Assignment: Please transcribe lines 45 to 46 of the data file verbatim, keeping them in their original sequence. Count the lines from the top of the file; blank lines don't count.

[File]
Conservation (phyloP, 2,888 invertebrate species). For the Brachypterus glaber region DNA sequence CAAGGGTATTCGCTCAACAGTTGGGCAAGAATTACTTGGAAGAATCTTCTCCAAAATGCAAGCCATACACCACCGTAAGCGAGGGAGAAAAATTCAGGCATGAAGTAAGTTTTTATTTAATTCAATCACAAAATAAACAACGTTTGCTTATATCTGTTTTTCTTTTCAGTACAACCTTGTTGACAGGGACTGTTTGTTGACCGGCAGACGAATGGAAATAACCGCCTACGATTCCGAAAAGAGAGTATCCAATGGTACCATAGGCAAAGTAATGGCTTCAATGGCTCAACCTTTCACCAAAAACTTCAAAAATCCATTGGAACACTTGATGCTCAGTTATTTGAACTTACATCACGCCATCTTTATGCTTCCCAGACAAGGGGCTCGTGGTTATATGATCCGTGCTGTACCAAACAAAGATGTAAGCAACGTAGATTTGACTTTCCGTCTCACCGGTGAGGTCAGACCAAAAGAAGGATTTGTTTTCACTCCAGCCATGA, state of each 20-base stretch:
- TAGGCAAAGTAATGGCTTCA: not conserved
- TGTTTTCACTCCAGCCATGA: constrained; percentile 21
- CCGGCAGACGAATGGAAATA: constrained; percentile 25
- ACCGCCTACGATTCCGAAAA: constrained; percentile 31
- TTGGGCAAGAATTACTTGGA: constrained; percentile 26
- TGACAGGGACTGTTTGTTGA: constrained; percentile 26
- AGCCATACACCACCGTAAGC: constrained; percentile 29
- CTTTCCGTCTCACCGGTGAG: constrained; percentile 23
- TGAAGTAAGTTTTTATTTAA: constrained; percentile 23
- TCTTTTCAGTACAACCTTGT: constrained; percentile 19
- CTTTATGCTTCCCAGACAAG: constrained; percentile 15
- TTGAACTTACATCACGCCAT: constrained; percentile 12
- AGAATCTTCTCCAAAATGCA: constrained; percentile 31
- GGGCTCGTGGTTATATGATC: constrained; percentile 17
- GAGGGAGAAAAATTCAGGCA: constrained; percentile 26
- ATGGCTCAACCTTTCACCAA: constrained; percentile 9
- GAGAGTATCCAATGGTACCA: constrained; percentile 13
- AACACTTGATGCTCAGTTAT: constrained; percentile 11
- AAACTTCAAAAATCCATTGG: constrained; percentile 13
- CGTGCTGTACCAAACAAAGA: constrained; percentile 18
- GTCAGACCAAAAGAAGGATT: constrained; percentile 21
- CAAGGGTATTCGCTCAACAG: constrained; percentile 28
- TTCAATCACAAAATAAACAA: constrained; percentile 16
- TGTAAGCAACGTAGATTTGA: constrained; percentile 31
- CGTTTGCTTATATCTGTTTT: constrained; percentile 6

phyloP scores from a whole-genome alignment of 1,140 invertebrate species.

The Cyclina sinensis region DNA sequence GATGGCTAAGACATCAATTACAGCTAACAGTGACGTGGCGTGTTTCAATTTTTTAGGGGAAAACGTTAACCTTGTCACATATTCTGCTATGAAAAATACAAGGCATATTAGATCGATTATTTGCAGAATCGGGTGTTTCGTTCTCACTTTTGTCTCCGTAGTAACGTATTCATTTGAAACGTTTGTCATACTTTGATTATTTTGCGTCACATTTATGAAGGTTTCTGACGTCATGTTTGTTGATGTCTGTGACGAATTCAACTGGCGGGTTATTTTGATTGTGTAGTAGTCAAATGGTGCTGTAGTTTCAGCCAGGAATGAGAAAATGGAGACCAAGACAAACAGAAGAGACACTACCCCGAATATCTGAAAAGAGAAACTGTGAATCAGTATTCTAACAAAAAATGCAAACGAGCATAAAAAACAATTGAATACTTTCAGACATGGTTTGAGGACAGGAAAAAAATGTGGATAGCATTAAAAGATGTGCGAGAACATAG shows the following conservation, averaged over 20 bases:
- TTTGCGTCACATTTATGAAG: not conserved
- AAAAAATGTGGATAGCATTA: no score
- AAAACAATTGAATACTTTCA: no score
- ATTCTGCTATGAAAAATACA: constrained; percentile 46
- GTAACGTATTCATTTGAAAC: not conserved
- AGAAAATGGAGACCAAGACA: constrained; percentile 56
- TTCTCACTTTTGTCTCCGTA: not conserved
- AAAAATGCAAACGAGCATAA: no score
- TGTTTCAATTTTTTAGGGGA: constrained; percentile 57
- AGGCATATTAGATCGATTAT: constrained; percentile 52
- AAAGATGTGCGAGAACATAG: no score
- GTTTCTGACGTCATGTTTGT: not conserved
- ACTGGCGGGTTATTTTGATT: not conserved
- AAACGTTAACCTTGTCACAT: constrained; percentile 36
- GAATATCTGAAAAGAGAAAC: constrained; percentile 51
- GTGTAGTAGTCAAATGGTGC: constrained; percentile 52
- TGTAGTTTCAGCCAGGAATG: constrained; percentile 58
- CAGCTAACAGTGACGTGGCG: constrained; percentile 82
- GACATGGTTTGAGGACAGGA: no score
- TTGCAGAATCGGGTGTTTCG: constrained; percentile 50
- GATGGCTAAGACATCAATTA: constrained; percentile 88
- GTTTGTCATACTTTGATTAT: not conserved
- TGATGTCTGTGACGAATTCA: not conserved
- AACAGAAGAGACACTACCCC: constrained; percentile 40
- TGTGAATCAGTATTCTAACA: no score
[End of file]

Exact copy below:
- TGTAGTTTCAGCCAGGAATG: constrained; percentile 58
- CAGCTAACAGTGACGTGGCG: constrained; percentile 82